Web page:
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Wednesday, May 22, 2024

Right to Information Act: Media organizations attack Herath

Apropos our front-page story captioned “Govt. won’t introduce ‘Right to Information Act’ at the expense of national security”, based on remarks made by Media Secretary Charitha Herath at a recent workshop for journalists from SAARC countries, Newspaper Society of Sri Lanka, Sri Lanka Working Journalists Association, the editors’ guild of Sri Lanka and Free Media Movement issued the following statement through the Sri Lanka Press Institute:
“We refer to ‘The Island’ front page story of July 30 (Monday) under the heading “Govt. won’t introduce ‘Right to Information Act’ at the expense of national security” wherein the newly appointed Secretary to the Minister of Mass Media and Information Charitha Herath is quoted as saying that the Government will not be introducing a Right to Information Act because it would compromise the country’s national security.

The Secretary has stated that despite the conclusion of the (armed) conflict in May 2009 the Government couldn’t share ‘everything’ clearly referring to matters relating to national security. He has further stated that ‘external elements’ can make use of this Act to obtain ‘sensitive information’.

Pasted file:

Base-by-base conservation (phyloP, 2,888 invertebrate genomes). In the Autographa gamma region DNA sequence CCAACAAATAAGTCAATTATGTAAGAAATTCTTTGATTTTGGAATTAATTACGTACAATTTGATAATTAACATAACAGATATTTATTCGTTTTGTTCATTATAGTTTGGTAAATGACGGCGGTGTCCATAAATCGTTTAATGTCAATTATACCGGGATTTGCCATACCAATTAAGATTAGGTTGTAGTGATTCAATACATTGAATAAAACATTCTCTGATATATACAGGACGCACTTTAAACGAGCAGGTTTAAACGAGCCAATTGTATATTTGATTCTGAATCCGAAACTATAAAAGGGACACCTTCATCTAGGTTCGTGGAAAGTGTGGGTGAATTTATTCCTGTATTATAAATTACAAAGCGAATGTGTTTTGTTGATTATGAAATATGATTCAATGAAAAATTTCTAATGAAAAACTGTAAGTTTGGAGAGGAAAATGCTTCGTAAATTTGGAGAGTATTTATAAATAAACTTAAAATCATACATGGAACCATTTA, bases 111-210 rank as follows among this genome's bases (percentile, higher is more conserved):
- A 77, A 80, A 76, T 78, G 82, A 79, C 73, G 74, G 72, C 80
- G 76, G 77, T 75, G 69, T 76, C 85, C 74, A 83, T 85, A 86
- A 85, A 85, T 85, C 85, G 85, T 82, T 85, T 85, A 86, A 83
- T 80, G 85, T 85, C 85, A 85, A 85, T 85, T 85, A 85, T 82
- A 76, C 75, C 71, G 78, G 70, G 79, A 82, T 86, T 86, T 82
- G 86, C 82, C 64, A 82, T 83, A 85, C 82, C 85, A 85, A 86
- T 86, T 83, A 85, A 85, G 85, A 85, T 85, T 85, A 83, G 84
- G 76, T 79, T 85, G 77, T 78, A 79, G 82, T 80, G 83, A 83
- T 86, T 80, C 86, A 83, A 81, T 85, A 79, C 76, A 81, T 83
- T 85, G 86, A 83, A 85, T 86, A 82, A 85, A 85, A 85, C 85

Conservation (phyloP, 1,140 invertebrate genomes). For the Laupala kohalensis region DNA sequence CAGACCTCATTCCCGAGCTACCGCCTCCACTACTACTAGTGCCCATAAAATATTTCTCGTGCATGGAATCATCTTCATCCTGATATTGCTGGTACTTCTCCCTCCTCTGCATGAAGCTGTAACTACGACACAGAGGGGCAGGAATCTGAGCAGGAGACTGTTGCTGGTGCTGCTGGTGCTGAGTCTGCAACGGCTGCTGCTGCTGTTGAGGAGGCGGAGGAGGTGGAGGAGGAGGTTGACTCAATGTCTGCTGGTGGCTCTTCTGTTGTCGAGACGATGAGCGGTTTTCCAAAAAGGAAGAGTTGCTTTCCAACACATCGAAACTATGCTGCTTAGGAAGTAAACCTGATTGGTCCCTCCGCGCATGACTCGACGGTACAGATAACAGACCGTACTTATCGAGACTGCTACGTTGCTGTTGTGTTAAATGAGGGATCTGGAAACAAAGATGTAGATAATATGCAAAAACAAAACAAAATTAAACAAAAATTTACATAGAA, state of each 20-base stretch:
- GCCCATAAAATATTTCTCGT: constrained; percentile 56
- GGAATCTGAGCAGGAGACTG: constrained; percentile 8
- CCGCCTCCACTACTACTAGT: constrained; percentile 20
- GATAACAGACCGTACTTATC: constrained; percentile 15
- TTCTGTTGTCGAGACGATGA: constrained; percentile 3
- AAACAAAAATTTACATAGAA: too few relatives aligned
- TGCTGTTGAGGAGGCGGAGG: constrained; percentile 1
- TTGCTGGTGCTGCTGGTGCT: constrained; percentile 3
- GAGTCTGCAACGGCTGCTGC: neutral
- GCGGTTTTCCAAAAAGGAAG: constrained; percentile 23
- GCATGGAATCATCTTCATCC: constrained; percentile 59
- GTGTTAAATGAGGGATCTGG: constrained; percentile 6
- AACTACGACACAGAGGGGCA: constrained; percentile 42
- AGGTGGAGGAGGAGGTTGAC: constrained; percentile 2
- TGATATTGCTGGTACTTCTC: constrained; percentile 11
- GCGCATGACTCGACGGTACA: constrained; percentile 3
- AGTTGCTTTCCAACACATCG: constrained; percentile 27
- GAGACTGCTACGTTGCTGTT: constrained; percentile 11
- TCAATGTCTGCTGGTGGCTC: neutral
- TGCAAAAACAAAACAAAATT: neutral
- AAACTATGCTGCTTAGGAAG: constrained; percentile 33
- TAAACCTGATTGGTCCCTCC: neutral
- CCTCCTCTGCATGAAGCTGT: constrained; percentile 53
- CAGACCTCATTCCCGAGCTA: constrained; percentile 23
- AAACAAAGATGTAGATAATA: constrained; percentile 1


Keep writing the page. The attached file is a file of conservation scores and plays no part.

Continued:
He was answering questions raised at a SAARC Media Internship programme for journalists and media officials in Colombo. Visiting journalists had asked him why Sri Lanka does not have an RTI (Right to Information Act) when other SAARC countries do.

We are both, shocked and alarmed that a public servant holding such a responsible position as Mr. Herath does, should make such an elementary blunder.

Even a cursory glance at the proposed RTI legislation for Sri Lanka approved by the Cabinet in 2004, later revised and re-drafted by the Ministry of Justice and proposed by the Law Commission as well as existing legislation all over the world would show that it specifically excludes all matters relating to national security and ‘sensitive information’ the Ministry Secretary refers to from such a law. That is a basic aspect of RTI legislation.

We therefore reiterate our call to the Government to introduce RTI legislation in Sri Lanka without trotting out lame excuses and ‘red herrings’. Over 100 democratic countries around the world, including most of South Asia, have empowered their citizens with such legislation and we see no reason for this Government not to do likewise.”


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